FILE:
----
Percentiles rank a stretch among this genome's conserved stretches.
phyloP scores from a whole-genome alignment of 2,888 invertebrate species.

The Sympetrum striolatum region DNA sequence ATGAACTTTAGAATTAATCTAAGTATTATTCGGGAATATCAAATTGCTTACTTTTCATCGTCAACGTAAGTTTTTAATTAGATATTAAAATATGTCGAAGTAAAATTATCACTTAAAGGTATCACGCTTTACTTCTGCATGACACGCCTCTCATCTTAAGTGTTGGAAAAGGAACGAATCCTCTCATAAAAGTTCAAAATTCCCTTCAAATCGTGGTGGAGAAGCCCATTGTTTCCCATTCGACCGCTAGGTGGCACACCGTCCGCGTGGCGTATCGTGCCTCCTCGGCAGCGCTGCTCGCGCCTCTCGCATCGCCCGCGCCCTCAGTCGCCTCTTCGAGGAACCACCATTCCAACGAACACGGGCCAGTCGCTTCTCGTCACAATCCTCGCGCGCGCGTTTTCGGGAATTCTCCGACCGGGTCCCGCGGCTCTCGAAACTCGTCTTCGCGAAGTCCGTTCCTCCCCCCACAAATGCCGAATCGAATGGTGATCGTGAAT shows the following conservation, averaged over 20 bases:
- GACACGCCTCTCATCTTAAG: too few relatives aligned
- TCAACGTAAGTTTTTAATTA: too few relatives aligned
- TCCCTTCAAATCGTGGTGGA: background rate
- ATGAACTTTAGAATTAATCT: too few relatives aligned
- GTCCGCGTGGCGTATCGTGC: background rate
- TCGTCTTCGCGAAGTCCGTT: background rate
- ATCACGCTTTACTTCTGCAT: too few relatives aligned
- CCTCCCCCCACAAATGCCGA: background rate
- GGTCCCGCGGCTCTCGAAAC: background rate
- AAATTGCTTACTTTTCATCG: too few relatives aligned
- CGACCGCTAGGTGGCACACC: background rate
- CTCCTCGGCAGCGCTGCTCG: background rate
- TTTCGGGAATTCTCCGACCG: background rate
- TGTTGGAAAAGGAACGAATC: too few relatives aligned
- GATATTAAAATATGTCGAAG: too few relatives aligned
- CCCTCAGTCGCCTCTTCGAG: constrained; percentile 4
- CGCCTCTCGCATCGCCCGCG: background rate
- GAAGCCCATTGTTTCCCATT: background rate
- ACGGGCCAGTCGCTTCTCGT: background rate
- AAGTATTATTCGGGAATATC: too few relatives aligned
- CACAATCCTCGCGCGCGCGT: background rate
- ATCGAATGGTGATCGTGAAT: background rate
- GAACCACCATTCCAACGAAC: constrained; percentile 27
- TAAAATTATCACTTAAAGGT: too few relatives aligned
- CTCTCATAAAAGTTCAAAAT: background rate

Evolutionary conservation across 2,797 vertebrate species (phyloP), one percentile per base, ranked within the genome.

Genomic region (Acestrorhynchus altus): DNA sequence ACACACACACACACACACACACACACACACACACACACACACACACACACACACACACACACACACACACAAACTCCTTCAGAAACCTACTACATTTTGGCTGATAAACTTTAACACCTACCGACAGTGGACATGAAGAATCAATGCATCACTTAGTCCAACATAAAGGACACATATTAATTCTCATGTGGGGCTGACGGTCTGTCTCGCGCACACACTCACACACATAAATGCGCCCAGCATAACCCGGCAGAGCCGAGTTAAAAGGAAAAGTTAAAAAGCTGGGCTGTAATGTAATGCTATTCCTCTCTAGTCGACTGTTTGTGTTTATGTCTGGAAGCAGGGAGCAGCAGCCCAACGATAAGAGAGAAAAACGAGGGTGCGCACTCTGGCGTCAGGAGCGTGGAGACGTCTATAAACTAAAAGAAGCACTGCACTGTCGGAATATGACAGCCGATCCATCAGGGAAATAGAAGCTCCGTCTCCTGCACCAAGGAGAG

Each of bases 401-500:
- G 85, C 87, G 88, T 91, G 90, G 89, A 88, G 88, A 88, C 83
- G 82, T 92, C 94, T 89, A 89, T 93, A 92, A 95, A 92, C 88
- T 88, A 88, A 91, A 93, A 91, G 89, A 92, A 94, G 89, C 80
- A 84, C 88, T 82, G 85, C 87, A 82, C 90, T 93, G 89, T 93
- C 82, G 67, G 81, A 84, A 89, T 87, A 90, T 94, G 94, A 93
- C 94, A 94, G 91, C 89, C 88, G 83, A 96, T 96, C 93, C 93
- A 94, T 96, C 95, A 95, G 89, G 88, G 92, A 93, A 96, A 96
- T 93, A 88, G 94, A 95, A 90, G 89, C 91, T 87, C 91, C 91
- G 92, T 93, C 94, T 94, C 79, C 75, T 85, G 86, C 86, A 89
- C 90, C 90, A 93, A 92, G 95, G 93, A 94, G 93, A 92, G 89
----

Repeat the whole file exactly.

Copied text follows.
Percentiles rank a stretch among this genome's conserved stretches.
phyloP scores from a whole-genome alignment of 2,888 invertebrate species.

The Sympetrum striolatum region DNA sequence ATGAACTTTAGAATTAATCTAAGTATTATTCGGGAATATCAAATTGCTTACTTTTCATCGTCAACGTAAGTTTTTAATTAGATATTAAAATATGTCGAAGTAAAATTATCACTTAAAGGTATCACGCTTTACTTCTGCATGACACGCCTCTCATCTTAAGTGTTGGAAAAGGAACGAATCCTCTCATAAAAGTTCAAAATTCCCTTCAAATCGTGGTGGAGAAGCCCATTGTTTCCCATTCGACCGCTAGGTGGCACACCGTCCGCGTGGCGTATCGTGCCTCCTCGGCAGCGCTGCTCGCGCCTCTCGCATCGCCCGCGCCCTCAGTCGCCTCTTCGAGGAACCACCATTCCAACGAACACGGGCCAGTCGCTTCTCGTCACAATCCTCGCGCGCGCGTTTTCGGGAATTCTCCGACCGGGTCCCGCGGCTCTCGAAACTCGTCTTCGCGAAGTCCGTTCCTCCCCCCACAAATGCCGAATCGAATGGTGATCGTGAAT shows the following conservation, averaged over 20 bases:
- GACACGCCTCTCATCTTAAG: too few relatives aligned
- TCAACGTAAGTTTTTAATTA: too few relatives aligned
- TCCCTTCAAATCGTGGTGGA: background rate
- ATGAACTTTAGAATTAATCT: too few relatives aligned
- GTCCGCGTGGCGTATCGTGC: background rate
- TCGTCTTCGCGAAGTCCGTT: background rate
- ATCACGCTTTACTTCTGCAT: too few relatives aligned
- CCTCCCCCCACAAATGCCGA: background rate
- GGTCCCGCGGCTCTCGAAAC: background rate
- AAATTGCTTACTTTTCATCG: too few relatives aligned
- CGACCGCTAGGTGGCACACC: background rate
- CTCCTCGGCAGCGCTGCTCG: background rate
- TTTCGGGAATTCTCCGACCG: background rate
- TGTTGGAAAAGGAACGAATC: too few relatives aligned
- GATATTAAAATATGTCGAAG: too few relatives aligned
- CCCTCAGTCGCCTCTTCGAG: constrained; percentile 4
- CGCCTCTCGCATCGCCCGCG: background rate
- GAAGCCCATTGTTTCCCATT: background rate
- ACGGGCCAGTCGCTTCTCGT: background rate
- AAGTATTATTCGGGAATATC: too few relatives aligned
- CACAATCCTCGCGCGCGCGT: background rate
- ATCGAATGGTGATCGTGAAT: background rate
- GAACCACCATTCCAACGAAC: constrained; percentile 27
- TAAAATTATCACTTAAAGGT: too few relatives aligned
- CTCTCATAAAAGTTCAAAAT: background rate

Evolutionary conservation across 2,797 vertebrate species (phyloP), one percentile per base, ranked within the genome.

Genomic region (Acestrorhynchus altus): DNA sequence ACACACACACACACACACACACACACACACACACACACACACACACACACACACACACACACACACACACAAACTCCTTCAGAAACCTACTACATTTTGGCTGATAAACTTTAACACCTACCGACAGTGGACATGAAGAATCAATGCATCACTTAGTCCAACATAAAGGACACATATTAATTCTCATGTGGGGCTGACGGTCTGTCTCGCGCACACACTCACACACATAAATGCGCCCAGCATAACCCGGCAGAGCCGAGTTAAAAGGAAAAGTTAAAAAGCTGGGCTGTAATGTAATGCTATTCCTCTCTAGTCGACTGTTTGTGTTTATGTCTGGAAGCAGGGAGCAGCAGCCCAACGATAAGAGAGAAAAACGAGGGTGCGCACTCTGGCGTCAGGAGCGTGGAGACGTCTATAAACTAAAAGAAGCACTGCACTGTCGGAATATGACAGCCGATCCATCAGGGAAATAGAAGCTCCGTCTCCTGCACCAAGGAGAG

Each of bases 401-500:
- G 85, C 87, G 88, T 91, G 90, G 89, A 88, G 88, A 88, C 83
- G 82, T 92, C 94, T 89, A 89, T 93, A 92, A 95, A 92, C 88
- T 88, A 88, A 91, A 93, A 91, G 89, A 92, A 94, G 89, C 80
- A 84, C 88, T 82, G 85, C 87, A 82, C 90, T 93, G 89, T 93
- C 82, G 67, G 81, A 84, A 89, T 87, A 90, T 94, G 94, A 93
- C 94, A 94, G 91, C 89, C 88, G 83, A 96, T 96, C 93, C 93
- A 94, T 96, C 95, A 95, G 89, G 88, G 92, A 93, A 96, A 96
- T 93, A 88, G 94, A 95, A 90, G 89, C 91, T 87, C 91, C 91
- G 92, T 93, C 94, T 94, C 79, C 75, T 85, G 86, C 86, A 89
- C 90, C 90, A 93, A 92, G 95, G 93, A 94, G 93, A 92, G 89